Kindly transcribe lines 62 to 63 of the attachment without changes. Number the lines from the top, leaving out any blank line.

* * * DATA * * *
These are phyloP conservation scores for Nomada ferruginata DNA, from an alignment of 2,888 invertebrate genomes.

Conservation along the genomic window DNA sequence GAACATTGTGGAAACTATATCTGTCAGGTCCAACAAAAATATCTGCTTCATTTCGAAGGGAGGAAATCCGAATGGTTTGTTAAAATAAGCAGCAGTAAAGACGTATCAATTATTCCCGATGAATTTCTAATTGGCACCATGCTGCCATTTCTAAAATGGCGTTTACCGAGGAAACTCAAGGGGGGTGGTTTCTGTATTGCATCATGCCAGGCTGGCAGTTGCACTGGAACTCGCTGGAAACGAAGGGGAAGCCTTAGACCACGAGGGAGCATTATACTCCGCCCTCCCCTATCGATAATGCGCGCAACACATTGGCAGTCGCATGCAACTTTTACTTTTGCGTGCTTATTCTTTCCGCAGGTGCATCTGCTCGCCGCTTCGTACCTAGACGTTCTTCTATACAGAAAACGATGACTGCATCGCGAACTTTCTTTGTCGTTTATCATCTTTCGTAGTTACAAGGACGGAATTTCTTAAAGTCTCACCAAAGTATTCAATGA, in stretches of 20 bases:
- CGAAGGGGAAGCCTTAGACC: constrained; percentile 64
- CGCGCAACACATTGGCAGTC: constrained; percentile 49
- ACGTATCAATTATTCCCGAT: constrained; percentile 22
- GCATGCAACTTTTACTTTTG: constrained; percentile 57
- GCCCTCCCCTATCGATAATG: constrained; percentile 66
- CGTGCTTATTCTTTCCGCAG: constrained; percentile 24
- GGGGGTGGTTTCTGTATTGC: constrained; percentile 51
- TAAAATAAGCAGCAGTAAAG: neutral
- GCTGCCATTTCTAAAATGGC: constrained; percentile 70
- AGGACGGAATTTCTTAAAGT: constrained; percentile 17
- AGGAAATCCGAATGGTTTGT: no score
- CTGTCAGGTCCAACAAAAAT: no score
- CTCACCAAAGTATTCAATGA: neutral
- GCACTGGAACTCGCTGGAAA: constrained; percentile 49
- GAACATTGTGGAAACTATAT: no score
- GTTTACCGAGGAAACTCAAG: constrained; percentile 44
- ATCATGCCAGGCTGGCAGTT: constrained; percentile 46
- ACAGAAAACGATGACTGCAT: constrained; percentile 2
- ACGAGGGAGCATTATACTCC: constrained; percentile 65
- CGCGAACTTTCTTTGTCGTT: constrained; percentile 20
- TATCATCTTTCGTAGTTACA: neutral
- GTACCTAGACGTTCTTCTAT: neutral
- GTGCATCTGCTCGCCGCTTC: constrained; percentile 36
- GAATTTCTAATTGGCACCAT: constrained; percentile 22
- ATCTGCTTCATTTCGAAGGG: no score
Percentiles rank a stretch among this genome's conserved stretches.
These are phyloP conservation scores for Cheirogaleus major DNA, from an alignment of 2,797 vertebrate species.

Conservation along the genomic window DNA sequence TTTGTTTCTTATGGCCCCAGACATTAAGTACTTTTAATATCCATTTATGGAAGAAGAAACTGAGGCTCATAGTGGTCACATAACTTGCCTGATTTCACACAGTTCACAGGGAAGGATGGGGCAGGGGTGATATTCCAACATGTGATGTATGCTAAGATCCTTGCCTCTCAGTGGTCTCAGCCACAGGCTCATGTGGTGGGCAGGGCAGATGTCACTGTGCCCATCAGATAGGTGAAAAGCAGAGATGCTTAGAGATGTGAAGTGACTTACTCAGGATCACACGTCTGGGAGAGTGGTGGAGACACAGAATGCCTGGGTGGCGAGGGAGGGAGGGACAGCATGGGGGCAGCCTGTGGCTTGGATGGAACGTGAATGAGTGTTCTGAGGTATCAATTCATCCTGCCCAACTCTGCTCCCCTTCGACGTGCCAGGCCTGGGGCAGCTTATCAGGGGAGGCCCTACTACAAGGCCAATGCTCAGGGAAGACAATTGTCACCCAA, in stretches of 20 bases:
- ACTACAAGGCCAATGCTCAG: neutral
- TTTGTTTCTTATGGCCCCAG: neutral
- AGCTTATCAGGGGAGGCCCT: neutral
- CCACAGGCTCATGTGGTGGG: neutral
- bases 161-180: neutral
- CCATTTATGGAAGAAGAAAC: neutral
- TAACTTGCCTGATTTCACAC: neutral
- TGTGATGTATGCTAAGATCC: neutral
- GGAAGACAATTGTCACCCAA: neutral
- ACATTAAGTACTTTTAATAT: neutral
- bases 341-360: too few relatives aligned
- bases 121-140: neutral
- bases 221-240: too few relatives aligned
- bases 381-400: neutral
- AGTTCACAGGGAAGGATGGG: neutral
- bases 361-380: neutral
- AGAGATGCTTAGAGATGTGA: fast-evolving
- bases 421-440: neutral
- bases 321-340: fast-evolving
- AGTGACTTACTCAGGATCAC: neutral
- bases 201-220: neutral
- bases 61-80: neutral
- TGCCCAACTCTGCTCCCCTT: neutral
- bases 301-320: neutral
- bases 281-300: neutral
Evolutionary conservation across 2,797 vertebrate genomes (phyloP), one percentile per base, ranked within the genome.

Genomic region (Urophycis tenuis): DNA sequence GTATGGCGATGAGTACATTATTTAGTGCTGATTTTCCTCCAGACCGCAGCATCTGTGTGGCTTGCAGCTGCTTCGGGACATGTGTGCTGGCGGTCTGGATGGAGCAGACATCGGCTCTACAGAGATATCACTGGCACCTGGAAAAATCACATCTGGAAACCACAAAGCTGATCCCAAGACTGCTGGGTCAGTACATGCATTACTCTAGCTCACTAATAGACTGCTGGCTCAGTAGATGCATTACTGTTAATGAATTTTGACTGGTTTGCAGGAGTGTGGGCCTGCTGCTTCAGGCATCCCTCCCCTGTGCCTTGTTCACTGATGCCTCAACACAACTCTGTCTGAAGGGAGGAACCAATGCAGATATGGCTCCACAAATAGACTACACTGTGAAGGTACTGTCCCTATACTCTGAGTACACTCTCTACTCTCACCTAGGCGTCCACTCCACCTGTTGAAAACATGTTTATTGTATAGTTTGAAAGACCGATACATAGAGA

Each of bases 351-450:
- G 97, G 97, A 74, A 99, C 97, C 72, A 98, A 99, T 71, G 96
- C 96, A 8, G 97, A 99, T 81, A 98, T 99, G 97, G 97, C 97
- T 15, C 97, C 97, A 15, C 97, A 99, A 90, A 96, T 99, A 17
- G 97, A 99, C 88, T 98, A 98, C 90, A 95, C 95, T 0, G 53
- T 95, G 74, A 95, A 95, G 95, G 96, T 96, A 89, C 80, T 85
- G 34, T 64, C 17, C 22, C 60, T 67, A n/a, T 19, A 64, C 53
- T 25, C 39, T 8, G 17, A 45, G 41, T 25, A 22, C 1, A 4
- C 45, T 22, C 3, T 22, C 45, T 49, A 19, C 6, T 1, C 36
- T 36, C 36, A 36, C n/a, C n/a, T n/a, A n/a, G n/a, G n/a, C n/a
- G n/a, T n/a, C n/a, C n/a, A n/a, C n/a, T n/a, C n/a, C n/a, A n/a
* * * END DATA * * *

- G 97, A 99, C 88, T 98, A 98, C 90, A 95, C 95, T 0, G 53
- T 95, G 74, A 95, A 95, G 95, G 96, T 96, A 89, C 80, T 85